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From Jean-Luc Rochat <j...@cybercable.fr>
Subject Re: [Catalina] Discussion -- Advanced Session Management Features
Date Tue, 01 Feb 2000 17:22:56 GMT
"Craig R. McClanahan" wrote:
> 
> Brill Pappin wrote:
> 
> >
> > What I'd suggest should be built into a Session management spec, it the
> > ability for all the servers participating in the "pool" to have a replica of
> > the current set of sessions. persistence also comes into play here.
> >
> 
> There is an interesting requirement in the 2.2 servlet spec regarding this
> topic, in Section 7.7.2:
> 
>     Within an application that is marked distributable,
>     all requests that are part of a session can only be
>     handled on a single JVM at any one time.
> 
> My reading of this implies that maintaining replicas of the session data
> content in all of the JVMs might be overkill.  The only time you *have* to copy
> the data around is when you are moving a session from one server to another --
> the rest of the time, your server is required to route all simultaneous
> requests for the same session to the same server.  Besides vastly simplifying
> things, this requirement also eliminates any need to be concerned about
> simultaneous updates to the same session being performed in two different JVMs
> at the same time.  Thus, there is never any need to reconcile these updates.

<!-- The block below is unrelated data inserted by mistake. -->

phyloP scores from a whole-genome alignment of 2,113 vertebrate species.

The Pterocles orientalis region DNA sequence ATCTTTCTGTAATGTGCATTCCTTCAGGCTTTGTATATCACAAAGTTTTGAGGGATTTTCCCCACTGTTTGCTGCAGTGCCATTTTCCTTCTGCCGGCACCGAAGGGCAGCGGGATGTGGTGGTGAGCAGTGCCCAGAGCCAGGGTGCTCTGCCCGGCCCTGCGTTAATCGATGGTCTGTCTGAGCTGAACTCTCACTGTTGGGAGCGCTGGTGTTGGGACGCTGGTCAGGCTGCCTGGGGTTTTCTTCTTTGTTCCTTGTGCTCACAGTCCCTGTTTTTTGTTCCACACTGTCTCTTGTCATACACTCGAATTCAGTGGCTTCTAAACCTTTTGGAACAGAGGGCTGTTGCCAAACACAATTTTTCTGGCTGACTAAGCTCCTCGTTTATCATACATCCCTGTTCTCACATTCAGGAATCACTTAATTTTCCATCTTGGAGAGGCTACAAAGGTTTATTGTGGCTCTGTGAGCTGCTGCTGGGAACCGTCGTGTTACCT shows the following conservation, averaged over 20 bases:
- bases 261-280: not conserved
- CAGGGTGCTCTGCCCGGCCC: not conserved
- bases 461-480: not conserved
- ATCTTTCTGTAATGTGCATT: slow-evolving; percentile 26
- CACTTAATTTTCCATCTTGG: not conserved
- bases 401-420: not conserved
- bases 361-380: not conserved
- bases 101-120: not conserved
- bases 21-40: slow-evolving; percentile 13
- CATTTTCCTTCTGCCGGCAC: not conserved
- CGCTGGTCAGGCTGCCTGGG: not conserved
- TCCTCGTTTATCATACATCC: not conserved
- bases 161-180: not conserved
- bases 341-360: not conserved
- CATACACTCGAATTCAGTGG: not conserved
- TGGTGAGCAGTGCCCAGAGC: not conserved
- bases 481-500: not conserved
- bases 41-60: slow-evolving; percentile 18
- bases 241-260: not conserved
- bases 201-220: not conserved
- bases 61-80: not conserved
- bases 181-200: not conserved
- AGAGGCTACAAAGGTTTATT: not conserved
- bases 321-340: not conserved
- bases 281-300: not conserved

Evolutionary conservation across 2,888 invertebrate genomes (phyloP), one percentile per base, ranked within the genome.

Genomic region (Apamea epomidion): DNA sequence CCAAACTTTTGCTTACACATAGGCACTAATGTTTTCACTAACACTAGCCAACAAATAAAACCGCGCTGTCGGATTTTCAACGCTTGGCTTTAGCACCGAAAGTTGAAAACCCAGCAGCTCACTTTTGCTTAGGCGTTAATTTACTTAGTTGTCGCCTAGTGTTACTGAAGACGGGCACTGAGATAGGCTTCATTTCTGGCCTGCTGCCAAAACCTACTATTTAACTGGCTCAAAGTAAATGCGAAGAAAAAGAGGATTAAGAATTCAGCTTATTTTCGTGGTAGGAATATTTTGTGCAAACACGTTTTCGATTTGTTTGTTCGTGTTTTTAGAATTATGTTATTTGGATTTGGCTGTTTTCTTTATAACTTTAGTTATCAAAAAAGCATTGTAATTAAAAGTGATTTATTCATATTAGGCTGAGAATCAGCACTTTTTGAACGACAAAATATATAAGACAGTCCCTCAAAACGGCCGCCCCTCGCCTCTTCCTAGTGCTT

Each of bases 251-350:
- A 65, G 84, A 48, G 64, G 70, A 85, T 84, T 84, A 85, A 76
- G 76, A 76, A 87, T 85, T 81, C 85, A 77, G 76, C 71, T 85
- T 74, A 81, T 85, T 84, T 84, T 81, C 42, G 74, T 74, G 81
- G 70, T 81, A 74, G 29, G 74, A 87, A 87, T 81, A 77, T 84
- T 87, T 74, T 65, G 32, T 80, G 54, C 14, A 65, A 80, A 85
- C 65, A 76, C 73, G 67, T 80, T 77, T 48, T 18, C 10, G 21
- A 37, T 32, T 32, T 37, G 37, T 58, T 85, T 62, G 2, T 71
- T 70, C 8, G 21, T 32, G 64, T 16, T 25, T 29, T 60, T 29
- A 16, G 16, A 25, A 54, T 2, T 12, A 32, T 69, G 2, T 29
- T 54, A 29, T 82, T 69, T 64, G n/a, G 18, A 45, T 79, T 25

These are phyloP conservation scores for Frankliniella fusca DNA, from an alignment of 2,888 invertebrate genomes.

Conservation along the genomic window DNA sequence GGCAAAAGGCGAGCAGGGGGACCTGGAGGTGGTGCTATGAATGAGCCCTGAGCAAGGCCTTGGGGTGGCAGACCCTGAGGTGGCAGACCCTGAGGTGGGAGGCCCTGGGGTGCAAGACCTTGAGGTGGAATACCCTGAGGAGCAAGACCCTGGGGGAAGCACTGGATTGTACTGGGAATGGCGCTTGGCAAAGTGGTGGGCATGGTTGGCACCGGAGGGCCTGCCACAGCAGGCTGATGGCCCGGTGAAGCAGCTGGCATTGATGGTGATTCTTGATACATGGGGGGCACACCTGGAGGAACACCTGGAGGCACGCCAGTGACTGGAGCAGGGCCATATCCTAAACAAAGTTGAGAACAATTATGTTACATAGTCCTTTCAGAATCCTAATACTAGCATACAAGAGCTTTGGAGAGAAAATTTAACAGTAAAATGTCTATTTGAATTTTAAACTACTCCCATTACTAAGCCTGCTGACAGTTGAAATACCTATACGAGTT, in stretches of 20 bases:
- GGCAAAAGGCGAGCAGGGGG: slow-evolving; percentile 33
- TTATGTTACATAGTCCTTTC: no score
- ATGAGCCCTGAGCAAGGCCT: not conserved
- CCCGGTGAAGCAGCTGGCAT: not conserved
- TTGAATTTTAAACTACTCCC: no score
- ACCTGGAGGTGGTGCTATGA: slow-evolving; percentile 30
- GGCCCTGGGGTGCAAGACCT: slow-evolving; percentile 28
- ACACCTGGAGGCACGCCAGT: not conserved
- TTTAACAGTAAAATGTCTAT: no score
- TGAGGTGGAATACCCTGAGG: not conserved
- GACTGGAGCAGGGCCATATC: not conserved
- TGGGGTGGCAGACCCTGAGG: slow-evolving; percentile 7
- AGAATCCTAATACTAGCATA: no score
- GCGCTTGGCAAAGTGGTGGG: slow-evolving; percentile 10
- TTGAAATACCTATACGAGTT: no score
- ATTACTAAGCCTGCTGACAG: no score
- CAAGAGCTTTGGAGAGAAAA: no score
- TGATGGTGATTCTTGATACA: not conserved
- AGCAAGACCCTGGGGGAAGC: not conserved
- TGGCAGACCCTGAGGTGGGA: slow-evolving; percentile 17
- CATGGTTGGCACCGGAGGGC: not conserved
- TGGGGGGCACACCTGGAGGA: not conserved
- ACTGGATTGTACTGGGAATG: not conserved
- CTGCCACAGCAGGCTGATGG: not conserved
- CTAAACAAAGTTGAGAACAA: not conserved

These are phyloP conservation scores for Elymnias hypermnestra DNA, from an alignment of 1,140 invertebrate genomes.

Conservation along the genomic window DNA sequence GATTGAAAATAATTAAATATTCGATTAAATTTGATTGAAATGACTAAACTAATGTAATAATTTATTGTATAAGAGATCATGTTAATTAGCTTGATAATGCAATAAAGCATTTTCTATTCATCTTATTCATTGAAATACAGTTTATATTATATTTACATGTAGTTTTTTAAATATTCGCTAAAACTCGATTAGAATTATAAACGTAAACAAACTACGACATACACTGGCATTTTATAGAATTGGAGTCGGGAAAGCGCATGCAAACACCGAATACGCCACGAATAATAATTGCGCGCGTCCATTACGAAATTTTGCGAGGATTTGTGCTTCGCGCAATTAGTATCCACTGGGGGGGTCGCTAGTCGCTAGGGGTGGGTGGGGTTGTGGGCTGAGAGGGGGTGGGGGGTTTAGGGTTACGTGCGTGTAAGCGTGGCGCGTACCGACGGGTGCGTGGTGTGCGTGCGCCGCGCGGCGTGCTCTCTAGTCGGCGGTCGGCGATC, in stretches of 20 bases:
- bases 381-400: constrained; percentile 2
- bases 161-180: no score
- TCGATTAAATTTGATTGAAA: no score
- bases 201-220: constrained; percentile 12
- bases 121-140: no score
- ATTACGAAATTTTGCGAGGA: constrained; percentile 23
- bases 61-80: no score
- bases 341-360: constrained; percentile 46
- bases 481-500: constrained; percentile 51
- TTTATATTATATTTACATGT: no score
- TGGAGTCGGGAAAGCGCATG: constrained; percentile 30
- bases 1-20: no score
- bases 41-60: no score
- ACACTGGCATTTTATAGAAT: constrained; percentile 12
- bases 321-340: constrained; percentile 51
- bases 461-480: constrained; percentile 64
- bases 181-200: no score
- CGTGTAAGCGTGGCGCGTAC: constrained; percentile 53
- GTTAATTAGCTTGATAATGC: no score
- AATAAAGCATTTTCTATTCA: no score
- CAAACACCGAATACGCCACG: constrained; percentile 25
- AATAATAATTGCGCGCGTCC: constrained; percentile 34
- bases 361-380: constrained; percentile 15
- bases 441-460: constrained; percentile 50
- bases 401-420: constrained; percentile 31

> 
> One possible reason you might want to copy the session information anyway is to
> provide some sort of fail-over service if a server dies.  It may be better to
> persist the data to the persistent store after any changes, and then share the
> persistent store between the JVMs, so a different server can "pick up" that
> session and continue processing it.  You still need to "write" the session
> information on some regular basis, but you only need to "read" it when the
> session is actually migrated.  Does that sound reasonable?
> 
I'll try to contribute to this discussion, as I am willing to contribute
to jakarta project, as I have got some spare time now.
One of the choices made in JServ was to keep things simple, and
eliminate any single point of failure & bottleneck. I really like the
idea of pluggable persistence for session contexts, but this has to be a
deliberate choice from the administrator, as this brings some new side
effects (single point of failure & performance issues).
One of the consequences of this former choice is a simple (compared to
Corba) architecture in load-balancing design, and maybe a manageability
loss of the entire system, but ensures that at least someone will answer
the request even if a node fails (LDAP, JavaSpace, RDBMS or whatever you
can keep your session data on).


Jean-Luc

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